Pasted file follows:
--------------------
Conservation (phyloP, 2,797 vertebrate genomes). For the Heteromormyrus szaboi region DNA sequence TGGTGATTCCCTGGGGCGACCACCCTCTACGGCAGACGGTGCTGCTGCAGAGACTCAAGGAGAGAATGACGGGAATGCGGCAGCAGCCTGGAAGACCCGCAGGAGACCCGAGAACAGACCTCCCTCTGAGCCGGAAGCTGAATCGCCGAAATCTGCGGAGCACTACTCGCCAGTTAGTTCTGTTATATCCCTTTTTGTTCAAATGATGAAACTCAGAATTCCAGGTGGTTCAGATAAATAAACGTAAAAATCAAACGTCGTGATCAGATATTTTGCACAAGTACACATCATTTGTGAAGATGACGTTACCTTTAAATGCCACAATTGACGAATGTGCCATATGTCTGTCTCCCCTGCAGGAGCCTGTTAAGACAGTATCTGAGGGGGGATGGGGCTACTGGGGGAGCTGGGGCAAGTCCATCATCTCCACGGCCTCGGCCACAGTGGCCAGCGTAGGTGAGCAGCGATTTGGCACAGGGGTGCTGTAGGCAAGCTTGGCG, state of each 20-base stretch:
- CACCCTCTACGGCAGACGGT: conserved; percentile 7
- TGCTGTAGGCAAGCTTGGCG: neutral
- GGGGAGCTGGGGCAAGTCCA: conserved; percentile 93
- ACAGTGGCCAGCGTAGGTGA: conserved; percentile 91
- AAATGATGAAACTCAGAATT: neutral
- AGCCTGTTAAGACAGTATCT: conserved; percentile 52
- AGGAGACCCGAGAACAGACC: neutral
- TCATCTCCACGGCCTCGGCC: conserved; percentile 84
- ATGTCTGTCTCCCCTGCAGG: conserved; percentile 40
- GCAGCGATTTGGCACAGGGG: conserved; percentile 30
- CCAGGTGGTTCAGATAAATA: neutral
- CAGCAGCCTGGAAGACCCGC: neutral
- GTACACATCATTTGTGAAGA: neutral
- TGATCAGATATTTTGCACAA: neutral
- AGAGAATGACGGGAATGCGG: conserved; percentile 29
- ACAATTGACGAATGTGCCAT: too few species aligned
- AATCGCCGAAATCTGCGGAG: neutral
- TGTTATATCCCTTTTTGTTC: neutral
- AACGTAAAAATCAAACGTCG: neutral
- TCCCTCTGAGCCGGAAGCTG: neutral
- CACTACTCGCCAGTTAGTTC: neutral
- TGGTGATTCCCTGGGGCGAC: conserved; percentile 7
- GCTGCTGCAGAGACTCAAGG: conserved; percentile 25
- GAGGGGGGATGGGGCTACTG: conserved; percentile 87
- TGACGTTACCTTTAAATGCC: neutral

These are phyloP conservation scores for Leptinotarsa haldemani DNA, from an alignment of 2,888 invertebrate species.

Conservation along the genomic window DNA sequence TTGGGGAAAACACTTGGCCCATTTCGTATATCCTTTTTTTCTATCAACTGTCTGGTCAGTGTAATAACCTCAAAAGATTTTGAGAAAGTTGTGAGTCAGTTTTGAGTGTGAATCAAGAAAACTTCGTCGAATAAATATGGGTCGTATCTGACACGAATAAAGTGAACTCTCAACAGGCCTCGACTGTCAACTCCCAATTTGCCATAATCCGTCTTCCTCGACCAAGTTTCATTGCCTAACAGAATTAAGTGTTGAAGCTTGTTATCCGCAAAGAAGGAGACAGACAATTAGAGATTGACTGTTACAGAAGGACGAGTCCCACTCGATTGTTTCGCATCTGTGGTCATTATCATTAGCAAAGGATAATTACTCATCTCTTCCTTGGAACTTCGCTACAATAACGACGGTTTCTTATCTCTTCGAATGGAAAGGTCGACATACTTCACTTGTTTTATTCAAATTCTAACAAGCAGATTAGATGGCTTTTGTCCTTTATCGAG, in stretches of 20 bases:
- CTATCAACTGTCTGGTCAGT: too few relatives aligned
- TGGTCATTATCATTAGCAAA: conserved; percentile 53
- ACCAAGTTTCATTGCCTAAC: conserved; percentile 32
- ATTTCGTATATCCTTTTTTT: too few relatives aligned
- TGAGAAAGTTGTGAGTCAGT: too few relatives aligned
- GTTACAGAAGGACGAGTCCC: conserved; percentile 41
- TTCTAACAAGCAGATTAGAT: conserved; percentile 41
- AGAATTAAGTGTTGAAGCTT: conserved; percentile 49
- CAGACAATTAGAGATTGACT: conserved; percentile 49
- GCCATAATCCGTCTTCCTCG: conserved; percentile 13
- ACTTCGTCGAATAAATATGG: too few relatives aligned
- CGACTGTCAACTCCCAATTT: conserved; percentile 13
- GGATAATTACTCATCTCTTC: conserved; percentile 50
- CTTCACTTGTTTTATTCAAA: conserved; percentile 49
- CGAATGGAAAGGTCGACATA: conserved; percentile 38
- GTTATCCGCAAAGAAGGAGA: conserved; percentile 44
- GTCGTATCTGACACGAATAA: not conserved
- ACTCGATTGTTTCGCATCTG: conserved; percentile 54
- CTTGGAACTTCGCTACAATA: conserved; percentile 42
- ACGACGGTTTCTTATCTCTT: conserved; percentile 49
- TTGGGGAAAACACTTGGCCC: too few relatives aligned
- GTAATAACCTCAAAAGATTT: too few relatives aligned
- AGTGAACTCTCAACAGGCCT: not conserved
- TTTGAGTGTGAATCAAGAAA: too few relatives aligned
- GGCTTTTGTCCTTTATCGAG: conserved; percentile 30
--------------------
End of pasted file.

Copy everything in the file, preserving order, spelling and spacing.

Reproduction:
Conservation (phyloP, 2,797 vertebrate genomes). For the Heteromormyrus szaboi region DNA sequence TGGTGATTCCCTGGGGCGACCACCCTCTACGGCAGACGGTGCTGCTGCAGAGACTCAAGGAGAGAATGACGGGAATGCGGCAGCAGCCTGGAAGACCCGCAGGAGACCCGAGAACAGACCTCCCTCTGAGCCGGAAGCTGAATCGCCGAAATCTGCGGAGCACTACTCGCCAGTTAGTTCTGTTATATCCCTTTTTGTTCAAATGATGAAACTCAGAATTCCAGGTGGTTCAGATAAATAAACGTAAAAATCAAACGTCGTGATCAGATATTTTGCACAAGTACACATCATTTGTGAAGATGACGTTACCTTTAAATGCCACAATTGACGAATGTGCCATATGTCTGTCTCCCCTGCAGGAGCCTGTTAAGACAGTATCTGAGGGGGGATGGGGCTACTGGGGGAGCTGGGGCAAGTCCATCATCTCCACGGCCTCGGCCACAGTGGCCAGCGTAGGTGAGCAGCGATTTGGCACAGGGGTGCTGTAGGCAAGCTTGGCG, state of each 20-base stretch:
- CACCCTCTACGGCAGACGGT: conserved; percentile 7
- TGCTGTAGGCAAGCTTGGCG: neutral
- GGGGAGCTGGGGCAAGTCCA: conserved; percentile 93
- ACAGTGGCCAGCGTAGGTGA: conserved; percentile 91
- AAATGATGAAACTCAGAATT: neutral
- AGCCTGTTAAGACAGTATCT: conserved; percentile 52
- AGGAGACCCGAGAACAGACC: neutral
- TCATCTCCACGGCCTCGGCC: conserved; percentile 84
- ATGTCTGTCTCCCCTGCAGG: conserved; percentile 40
- GCAGCGATTTGGCACAGGGG: conserved; percentile 30
- CCAGGTGGTTCAGATAAATA: neutral
- CAGCAGCCTGGAAGACCCGC: neutral
- GTACACATCATTTGTGAAGA: neutral
- TGATCAGATATTTTGCACAA: neutral
- AGAGAATGACGGGAATGCGG: conserved; percentile 29
- ACAATTGACGAATGTGCCAT: too few species aligned
- AATCGCCGAAATCTGCGGAG: neutral
- TGTTATATCCCTTTTTGTTC: neutral
- AACGTAAAAATCAAACGTCG: neutral
- TCCCTCTGAGCCGGAAGCTG: neutral
- CACTACTCGCCAGTTAGTTC: neutral
- TGGTGATTCCCTGGGGCGAC: conserved; percentile 7
- GCTGCTGCAGAGACTCAAGG: conserved; percentile 25
- GAGGGGGGATGGGGCTACTG: conserved; percentile 87
- TGACGTTACCTTTAAATGCC: neutral

These are phyloP conservation scores for Leptinotarsa haldemani DNA, from an alignment of 2,888 invertebrate species.

Conservation along the genomic window DNA sequence TTGGGGAAAACACTTGGCCCATTTCGTATATCCTTTTTTTCTATCAACTGTCTGGTCAGTGTAATAACCTCAAAAGATTTTGAGAAAGTTGTGAGTCAGTTTTGAGTGTGAATCAAGAAAACTTCGTCGAATAAATATGGGTCGTATCTGACACGAATAAAGTGAACTCTCAACAGGCCTCGACTGTCAACTCCCAATTTGCCATAATCCGTCTTCCTCGACCAAGTTTCATTGCCTAACAGAATTAAGTGTTGAAGCTTGTTATCCGCAAAGAAGGAGACAGACAATTAGAGATTGACTGTTACAGAAGGACGAGTCCCACTCGATTGTTTCGCATCTGTGGTCATTATCATTAGCAAAGGATAATTACTCATCTCTTCCTTGGAACTTCGCTACAATAACGACGGTTTCTTATCTCTTCGAATGGAAAGGTCGACATACTTCACTTGTTTTATTCAAATTCTAACAAGCAGATTAGATGGCTTTTGTCCTTTATCGAG, in stretches of 20 bases:
- CTATCAACTGTCTGGTCAGT: too few relatives aligned
- TGGTCATTATCATTAGCAAA: conserved; percentile 53
- ACCAAGTTTCATTGCCTAAC: conserved; percentile 32
- ATTTCGTATATCCTTTTTTT: too few relatives aligned
- TGAGAAAGTTGTGAGTCAGT: too few relatives aligned
- GTTACAGAAGGACGAGTCCC: conserved; percentile 41
- TTCTAACAAGCAGATTAGAT: conserved; percentile 41
- AGAATTAAGTGTTGAAGCTT: conserved; percentile 49
- CAGACAATTAGAGATTGACT: conserved; percentile 49
- GCCATAATCCGTCTTCCTCG: conserved; percentile 13
- ACTTCGTCGAATAAATATGG: too few relatives aligned
- CGACTGTCAACTCCCAATTT: conserved; percentile 13
- GGATAATTACTCATCTCTTC: conserved; percentile 50
- CTTCACTTGTTTTATTCAAA: conserved; percentile 49
- CGAATGGAAAGGTCGACATA: conserved; percentile 38
- GTTATCCGCAAAGAAGGAGA: conserved; percentile 44
- GTCGTATCTGACACGAATAA: not conserved
- ACTCGATTGTTTCGCATCTG: conserved; percentile 54
- CTTGGAACTTCGCTACAATA: conserved; percentile 42
- ACGACGGTTTCTTATCTCTT: conserved; percentile 49
- TTGGGGAAAACACTTGGCCC: too few relatives aligned
- GTAATAACCTCAAAAGATTT: too few relatives aligned
- AGTGAACTCTCAACAGGCCT: not conserved
- TTTGAGTGTGAATCAAGAAA: too few relatives aligned
- GGCTTTTGTCCTTTATCGAG: conserved; percentile 30